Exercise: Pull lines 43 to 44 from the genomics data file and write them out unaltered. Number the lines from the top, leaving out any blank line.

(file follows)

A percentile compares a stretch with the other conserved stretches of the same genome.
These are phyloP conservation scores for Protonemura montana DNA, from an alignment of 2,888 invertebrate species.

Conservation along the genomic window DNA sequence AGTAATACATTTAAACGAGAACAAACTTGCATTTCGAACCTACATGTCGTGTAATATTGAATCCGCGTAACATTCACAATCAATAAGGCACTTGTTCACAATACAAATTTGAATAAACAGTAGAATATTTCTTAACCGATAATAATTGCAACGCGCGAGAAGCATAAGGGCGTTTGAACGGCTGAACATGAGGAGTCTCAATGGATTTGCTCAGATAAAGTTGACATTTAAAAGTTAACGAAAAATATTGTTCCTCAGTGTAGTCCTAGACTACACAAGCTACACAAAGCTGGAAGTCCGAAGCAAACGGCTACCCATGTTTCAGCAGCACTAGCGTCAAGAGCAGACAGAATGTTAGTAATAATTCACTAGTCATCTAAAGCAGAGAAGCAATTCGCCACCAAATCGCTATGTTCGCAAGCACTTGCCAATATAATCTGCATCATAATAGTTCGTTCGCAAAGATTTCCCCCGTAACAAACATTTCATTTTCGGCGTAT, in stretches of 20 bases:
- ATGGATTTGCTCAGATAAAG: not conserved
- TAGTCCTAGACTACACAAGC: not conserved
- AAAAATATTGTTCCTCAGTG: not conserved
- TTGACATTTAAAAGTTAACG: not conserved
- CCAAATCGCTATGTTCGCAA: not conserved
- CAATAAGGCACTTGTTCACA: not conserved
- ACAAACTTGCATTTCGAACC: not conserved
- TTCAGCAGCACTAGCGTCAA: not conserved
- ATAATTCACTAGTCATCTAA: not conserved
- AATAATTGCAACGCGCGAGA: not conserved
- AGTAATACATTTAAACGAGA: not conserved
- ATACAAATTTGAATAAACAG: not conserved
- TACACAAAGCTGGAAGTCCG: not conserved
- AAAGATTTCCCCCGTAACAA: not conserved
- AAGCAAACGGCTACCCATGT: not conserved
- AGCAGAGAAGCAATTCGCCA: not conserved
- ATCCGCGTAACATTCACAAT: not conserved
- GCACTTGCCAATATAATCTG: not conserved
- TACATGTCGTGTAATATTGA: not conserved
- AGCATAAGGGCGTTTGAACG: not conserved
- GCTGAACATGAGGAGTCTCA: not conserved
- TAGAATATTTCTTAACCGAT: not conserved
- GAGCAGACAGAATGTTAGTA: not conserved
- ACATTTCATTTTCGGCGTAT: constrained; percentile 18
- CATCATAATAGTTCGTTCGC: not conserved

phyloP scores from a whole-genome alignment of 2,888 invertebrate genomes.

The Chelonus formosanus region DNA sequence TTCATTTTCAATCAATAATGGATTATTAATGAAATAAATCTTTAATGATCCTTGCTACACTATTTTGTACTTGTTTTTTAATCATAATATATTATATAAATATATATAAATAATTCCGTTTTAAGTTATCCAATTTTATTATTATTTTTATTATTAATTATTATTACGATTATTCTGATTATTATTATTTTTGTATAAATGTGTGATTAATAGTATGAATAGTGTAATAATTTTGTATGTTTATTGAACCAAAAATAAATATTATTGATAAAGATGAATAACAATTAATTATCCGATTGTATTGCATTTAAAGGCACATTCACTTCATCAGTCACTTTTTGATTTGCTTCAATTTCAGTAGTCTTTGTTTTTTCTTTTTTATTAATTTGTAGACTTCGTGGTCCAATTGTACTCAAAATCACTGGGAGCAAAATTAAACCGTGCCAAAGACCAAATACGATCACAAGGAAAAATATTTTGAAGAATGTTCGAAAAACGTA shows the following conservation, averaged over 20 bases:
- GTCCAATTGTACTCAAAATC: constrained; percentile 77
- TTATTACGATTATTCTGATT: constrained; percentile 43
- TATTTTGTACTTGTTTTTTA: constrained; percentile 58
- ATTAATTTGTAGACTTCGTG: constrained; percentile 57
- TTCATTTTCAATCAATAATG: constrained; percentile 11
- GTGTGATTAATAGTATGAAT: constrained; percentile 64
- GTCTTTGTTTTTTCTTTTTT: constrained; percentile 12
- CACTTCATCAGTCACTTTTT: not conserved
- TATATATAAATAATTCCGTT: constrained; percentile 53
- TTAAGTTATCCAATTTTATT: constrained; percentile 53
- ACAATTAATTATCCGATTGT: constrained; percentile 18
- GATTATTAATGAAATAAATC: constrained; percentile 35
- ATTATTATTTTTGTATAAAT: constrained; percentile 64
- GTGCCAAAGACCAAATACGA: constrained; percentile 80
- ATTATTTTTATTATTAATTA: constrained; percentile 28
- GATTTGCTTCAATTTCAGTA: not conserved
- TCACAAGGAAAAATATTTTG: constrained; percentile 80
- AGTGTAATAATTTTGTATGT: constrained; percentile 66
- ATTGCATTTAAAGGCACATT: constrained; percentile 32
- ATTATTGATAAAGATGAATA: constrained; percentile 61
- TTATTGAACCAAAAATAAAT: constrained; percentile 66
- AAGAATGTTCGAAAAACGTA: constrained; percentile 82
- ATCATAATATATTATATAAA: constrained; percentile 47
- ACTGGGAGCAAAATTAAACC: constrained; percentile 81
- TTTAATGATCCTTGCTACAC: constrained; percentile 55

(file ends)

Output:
- ATTATTATTTTTGTATAAAT: constrained; percentile 64
- GTGCCAAAGACCAAATACGA: constrained; percentile 80